|Subject: Shock Sun Feb 26, 2012 9:10 pm|| |
Shock may result from trauma, heatstroke, blood loss, an allergic reaction, severe infection, poisoning, severe burns or other causes. When a person is in shock, his or her organs aren't getting enough blood or oxygen, which if untreated, can lead to permanent organ damage or death.Various signs and symptoms appear in a person experiencing shock:
If you suspect shock, even if the person seems normal after an injury:
- The skin is cool and clammy. It may appear pale or gray.
- The pulse is weak and rapid. Breathing may be slow and shallow, or hyperventilation (rapid or deep breathing) may occur. Blood pressure is below normal.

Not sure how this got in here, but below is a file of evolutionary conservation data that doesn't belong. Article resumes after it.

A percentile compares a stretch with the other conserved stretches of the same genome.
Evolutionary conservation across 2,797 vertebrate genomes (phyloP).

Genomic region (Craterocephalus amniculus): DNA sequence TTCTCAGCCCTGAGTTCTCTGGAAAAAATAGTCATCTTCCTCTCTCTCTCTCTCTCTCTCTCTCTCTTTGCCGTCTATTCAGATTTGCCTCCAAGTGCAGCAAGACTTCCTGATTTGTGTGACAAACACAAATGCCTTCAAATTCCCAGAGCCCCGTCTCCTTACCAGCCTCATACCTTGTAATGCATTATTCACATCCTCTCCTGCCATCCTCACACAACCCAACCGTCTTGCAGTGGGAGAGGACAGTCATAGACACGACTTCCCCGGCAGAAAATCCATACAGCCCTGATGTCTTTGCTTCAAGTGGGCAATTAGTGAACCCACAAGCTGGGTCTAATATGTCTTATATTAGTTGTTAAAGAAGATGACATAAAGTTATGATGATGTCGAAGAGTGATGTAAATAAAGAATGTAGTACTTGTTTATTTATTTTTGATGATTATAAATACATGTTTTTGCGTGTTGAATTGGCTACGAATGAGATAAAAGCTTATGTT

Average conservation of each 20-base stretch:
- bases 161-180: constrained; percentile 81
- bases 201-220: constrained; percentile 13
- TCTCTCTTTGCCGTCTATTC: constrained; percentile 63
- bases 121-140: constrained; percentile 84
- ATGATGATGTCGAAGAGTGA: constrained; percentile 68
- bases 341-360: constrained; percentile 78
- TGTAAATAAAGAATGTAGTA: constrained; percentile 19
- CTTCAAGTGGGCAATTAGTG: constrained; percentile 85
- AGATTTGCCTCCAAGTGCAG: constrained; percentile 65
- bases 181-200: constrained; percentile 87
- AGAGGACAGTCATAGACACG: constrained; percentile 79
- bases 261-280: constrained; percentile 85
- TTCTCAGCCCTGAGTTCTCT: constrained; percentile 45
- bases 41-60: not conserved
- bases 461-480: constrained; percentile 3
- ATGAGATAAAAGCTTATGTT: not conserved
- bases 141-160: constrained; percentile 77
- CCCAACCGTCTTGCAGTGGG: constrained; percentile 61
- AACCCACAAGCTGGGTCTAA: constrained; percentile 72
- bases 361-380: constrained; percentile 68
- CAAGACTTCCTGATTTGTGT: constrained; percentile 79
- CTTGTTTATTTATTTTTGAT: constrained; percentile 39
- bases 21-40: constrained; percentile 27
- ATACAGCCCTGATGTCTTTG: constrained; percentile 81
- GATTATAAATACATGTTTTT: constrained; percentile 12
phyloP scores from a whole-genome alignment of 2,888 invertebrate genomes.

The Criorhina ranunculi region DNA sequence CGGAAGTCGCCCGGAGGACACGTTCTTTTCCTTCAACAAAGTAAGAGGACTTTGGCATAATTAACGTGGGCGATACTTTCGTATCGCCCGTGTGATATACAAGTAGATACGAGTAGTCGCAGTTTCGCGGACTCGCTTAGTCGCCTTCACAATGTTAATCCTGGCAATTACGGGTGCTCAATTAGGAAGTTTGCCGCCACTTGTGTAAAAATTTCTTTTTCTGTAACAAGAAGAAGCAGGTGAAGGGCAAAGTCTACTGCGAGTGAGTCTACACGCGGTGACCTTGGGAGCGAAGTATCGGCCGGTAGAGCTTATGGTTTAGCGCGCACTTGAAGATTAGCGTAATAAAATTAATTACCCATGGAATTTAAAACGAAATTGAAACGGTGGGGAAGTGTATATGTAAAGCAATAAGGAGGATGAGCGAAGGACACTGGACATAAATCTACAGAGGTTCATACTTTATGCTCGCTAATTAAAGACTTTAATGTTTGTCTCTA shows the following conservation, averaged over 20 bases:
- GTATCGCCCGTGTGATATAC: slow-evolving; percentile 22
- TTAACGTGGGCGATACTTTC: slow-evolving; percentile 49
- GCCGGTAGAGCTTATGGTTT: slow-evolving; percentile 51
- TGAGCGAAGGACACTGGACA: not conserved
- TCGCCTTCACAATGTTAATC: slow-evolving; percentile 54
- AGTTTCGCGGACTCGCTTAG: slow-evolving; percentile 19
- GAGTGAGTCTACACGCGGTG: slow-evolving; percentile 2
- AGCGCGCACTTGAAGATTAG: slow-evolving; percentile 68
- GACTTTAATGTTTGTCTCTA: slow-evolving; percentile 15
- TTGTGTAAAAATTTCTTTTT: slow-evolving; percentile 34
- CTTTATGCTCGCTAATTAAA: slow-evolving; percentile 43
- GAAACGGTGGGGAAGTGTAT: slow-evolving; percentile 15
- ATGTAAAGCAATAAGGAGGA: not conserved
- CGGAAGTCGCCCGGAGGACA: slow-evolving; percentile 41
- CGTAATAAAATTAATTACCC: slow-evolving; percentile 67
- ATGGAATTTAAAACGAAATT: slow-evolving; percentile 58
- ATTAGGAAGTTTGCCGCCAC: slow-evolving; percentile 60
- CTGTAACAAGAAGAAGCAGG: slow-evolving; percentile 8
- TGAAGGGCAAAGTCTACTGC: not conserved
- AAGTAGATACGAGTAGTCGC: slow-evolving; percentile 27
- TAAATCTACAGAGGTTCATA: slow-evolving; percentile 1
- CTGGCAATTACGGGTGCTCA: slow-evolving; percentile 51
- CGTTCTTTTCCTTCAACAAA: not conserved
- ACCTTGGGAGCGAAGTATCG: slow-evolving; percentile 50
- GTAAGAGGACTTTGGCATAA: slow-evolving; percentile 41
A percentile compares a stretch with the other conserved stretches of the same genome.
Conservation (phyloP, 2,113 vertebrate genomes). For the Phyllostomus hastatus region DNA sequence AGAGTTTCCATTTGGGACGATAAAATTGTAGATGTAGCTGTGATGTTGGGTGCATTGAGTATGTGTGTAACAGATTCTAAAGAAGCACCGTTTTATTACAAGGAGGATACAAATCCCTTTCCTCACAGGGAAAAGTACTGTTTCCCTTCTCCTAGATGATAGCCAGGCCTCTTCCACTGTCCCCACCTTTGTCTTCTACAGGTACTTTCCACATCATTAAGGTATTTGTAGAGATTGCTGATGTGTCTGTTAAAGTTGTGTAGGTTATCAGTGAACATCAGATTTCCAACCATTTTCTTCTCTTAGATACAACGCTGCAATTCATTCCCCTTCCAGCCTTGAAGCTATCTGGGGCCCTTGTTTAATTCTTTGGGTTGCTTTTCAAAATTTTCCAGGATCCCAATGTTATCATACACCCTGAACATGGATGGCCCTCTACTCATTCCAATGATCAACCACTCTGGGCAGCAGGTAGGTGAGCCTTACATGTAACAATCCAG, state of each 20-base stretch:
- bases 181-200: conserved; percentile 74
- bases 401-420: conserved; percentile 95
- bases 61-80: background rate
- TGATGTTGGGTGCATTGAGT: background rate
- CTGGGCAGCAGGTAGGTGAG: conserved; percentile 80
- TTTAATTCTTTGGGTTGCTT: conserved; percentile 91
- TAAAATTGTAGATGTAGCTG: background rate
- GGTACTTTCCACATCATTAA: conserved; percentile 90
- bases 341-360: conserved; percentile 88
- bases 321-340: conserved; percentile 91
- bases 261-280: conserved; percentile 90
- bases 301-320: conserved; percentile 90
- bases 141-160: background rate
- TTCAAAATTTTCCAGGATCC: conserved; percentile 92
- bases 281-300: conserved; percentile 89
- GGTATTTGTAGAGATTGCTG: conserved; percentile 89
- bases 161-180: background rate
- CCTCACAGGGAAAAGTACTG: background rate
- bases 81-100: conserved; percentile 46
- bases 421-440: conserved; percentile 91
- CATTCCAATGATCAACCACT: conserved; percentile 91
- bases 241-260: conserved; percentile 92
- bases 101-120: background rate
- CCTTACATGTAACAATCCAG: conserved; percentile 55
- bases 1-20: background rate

- The person may be nauseated. He or she may vomit.
- The eyes lack luster and may seem to stare. Sometimes the pupils are dilated.
- The person may be conscious or unconscious. If conscious, the person may feel faint or be very weak or confused. Shock sometimes causes a person to become overly excited and anxious.
- Call 911 or your local emergency number.
- Have the person lie down on his or her back with feet about a foot higher than the head. If raising the legs will cause pain or further injury, keep him or her flat. Keep the person still.
- Check for signs of circulation (breathing, coughing or movement). If absent, begin CPR.
- Keep the person warm and comfortable. Loosen belt and tight clothing and cover the person with a blanket. Even if the person complains of thirst, give nothing by mouth.
- Turn the person on his or her side to prevent choking if the person vomits or bleeds from the mouth.
- Seek treatment for injuries, such as bleeding or broken bones.